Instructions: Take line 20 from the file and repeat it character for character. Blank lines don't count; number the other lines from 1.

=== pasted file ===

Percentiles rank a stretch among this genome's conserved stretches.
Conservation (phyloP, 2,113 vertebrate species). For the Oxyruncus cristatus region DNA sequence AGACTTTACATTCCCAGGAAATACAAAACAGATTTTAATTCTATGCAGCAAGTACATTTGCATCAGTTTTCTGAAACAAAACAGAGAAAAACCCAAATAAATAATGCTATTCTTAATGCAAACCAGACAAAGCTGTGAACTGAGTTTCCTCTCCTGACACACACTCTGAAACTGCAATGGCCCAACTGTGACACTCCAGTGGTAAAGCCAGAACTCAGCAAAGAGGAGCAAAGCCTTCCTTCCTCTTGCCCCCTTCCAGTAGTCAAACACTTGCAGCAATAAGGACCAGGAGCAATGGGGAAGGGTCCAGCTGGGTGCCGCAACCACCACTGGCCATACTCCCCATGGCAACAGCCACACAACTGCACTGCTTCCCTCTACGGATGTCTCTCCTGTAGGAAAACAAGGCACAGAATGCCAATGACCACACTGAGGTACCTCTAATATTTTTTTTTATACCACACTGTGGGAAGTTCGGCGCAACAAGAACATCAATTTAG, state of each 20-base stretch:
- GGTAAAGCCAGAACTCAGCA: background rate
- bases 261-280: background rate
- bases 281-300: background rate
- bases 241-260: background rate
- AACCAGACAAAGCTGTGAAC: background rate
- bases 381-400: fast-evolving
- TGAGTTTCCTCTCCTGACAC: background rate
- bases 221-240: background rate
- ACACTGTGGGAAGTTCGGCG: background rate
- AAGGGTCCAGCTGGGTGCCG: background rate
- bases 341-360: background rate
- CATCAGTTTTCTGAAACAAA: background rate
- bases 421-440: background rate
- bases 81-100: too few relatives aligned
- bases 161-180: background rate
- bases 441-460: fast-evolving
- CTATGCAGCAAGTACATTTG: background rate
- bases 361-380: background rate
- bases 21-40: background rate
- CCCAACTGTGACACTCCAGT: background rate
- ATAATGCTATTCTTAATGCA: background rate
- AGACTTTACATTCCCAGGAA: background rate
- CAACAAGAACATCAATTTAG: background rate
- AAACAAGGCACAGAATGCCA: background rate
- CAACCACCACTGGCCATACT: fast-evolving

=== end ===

- bases 361-380: background rate